Nights when I can't for the life of me fall asleep. I got home from knitting just before 9:30, visited with Durwood, did a bit of reading, and went to bed around 11-ish. I wrote my nightly prompt page, turned out the light, and my eyes kept springing open. Durwood got up for his first middle of the night cup of tea and half donut around 1:30 and I was still wide awake. I decided to just get up, dammit, and use the time. So I finished Sudoku Maize #9 and cast on and knit about 6 rows of Sudoku Almond #6. By then it was 3 o'clock and I was still feeling like I could stay up all night so I popped a Benedryl (which always makes me sleepy) and tried again. I guess it still took me close to half an hour to fall asleep.
Naturally today's the day Durwood and I meet his Census 2000 pals for breakfast at 9:30 and I fortunately woke up to whiz at 8:15 so I woke him up, we hurried into our duds and hotfooted it across town to arrive right on time. Whew. I feel like I could sleep but I'm afraid if I lay down now, I won't be able to sleep again tonight and I DO NOT want a repeat.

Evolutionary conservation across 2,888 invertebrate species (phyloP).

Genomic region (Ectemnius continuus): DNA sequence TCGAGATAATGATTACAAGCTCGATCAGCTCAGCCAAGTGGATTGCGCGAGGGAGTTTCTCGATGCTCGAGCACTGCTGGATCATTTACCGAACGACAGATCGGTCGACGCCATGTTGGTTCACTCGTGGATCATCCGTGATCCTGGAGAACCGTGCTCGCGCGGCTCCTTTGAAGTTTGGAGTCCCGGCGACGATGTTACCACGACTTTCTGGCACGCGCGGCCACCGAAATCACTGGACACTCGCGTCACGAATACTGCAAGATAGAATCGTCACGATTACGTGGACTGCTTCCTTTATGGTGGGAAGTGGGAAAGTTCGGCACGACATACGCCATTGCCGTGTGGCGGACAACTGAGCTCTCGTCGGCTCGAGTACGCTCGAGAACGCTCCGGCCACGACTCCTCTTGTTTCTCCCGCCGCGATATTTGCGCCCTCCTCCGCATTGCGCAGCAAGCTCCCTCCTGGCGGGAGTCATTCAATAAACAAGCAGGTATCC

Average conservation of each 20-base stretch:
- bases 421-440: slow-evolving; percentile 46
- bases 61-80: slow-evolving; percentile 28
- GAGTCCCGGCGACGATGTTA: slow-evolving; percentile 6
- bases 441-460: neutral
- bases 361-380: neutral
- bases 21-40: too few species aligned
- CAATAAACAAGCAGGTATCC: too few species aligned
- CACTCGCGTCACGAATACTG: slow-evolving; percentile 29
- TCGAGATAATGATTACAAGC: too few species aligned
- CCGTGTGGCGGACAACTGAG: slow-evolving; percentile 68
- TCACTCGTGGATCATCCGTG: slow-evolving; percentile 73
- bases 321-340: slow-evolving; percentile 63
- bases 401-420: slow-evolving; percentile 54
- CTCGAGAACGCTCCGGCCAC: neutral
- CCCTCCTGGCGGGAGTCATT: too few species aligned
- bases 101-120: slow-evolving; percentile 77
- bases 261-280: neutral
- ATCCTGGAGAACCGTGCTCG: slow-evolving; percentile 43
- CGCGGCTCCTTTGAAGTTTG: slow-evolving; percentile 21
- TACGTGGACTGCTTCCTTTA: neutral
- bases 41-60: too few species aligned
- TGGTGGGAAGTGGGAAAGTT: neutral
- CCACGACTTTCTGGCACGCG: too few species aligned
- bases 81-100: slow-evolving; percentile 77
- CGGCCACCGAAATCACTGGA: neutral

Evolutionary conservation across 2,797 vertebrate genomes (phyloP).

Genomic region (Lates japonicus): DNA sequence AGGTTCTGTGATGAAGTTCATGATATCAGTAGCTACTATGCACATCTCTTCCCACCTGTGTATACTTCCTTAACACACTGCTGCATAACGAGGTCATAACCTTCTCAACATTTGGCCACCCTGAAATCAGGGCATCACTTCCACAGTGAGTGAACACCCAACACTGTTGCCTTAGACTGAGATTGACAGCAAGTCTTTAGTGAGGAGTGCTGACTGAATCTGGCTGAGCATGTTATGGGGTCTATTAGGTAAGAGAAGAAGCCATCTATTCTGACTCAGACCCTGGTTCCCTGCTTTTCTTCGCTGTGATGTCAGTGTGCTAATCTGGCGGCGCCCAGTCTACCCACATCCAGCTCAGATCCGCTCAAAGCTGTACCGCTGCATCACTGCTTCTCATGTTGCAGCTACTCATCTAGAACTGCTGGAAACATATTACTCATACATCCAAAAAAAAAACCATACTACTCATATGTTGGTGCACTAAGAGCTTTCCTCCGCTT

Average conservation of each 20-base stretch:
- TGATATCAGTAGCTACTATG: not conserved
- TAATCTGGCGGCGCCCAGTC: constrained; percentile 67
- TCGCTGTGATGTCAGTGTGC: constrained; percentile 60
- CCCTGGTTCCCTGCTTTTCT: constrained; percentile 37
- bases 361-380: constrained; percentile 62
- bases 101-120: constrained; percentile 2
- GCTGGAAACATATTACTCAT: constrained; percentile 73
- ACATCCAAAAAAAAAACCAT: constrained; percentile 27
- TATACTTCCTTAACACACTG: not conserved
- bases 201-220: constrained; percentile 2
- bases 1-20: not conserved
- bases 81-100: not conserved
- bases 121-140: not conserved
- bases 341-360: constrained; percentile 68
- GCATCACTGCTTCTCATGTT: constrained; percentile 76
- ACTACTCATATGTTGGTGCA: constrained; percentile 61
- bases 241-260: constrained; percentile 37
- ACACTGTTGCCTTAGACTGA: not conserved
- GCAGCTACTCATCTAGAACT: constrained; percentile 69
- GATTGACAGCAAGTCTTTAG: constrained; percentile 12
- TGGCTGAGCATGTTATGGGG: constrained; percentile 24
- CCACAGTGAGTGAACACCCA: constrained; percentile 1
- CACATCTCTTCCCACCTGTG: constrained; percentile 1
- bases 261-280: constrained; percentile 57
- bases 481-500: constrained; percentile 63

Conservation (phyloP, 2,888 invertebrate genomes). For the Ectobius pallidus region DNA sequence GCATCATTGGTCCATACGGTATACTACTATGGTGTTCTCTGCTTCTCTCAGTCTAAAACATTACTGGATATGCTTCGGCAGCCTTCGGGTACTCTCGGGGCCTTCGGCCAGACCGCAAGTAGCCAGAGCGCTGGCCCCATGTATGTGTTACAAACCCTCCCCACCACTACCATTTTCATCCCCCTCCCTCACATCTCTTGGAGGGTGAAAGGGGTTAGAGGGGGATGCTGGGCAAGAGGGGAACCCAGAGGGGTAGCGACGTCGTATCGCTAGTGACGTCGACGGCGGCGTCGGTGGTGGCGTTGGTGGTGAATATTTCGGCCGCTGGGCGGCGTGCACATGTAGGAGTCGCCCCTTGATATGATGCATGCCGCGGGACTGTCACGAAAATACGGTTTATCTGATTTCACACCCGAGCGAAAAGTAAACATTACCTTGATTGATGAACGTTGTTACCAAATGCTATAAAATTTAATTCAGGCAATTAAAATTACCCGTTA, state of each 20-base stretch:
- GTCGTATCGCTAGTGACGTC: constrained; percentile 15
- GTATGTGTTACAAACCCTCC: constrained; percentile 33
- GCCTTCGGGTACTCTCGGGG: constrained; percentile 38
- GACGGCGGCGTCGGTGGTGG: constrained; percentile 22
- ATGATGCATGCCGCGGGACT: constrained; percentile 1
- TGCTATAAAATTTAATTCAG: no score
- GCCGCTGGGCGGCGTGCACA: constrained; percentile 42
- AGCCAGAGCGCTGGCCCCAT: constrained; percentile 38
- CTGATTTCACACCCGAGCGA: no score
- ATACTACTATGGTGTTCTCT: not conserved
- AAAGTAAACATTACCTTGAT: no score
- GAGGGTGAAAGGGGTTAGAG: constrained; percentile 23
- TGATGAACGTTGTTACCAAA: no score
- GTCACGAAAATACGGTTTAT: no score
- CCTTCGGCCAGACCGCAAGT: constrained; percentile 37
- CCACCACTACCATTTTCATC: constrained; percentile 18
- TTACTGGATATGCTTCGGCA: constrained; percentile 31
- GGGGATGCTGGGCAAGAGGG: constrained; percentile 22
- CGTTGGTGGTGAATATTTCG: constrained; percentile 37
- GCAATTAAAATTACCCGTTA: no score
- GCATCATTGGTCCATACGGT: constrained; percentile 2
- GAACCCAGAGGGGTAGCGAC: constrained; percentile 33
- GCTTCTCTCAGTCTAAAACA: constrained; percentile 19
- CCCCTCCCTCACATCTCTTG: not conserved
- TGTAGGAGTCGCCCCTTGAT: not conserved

I gathered up all the Sudoku squares this morning and sorted out the ones that needed their tails woven in and took them to breakfast with me so that after I was done eating I could do that boring task while the talk flew around the table. I got all but four of them done there and finished the last ones when we got home. I laid out all the squares in the order of the upper left block of the puzzle solution and I think it's going to look good. From now on I'll weave in the tails as I knit the squares so I won't have 15 of them to do at once. Anything I can do to make me not push the project aside because I don't want to do the next step is a good thing.
My knitting friend KW just got back from 2 1/2 weeks in Iceland, Greenland, and the Faroe Islands. In Iceland they have yarn, good wool yarn, Lopi yarn in the grocery store. This is the yarn department IN A GROCERY STORE. Could you die? I might need to go there.
September 12--Tom Collicott, Fruits of Your Labors. It was very nice penmanship, even lines of script marched across the painting. Not Palmer method with its rounded vowels and soft-bellied Bs and Ds, more likely it was copperplate, the spiky script of the days when reading and writing were crafts not everyone pursued, when scribes plied their trade in markets and public houses scraping a living putting other men's words down on paper.
Then I closed my notebook, turned out the light, and didn't fall asleep for about four hours. Arrgh.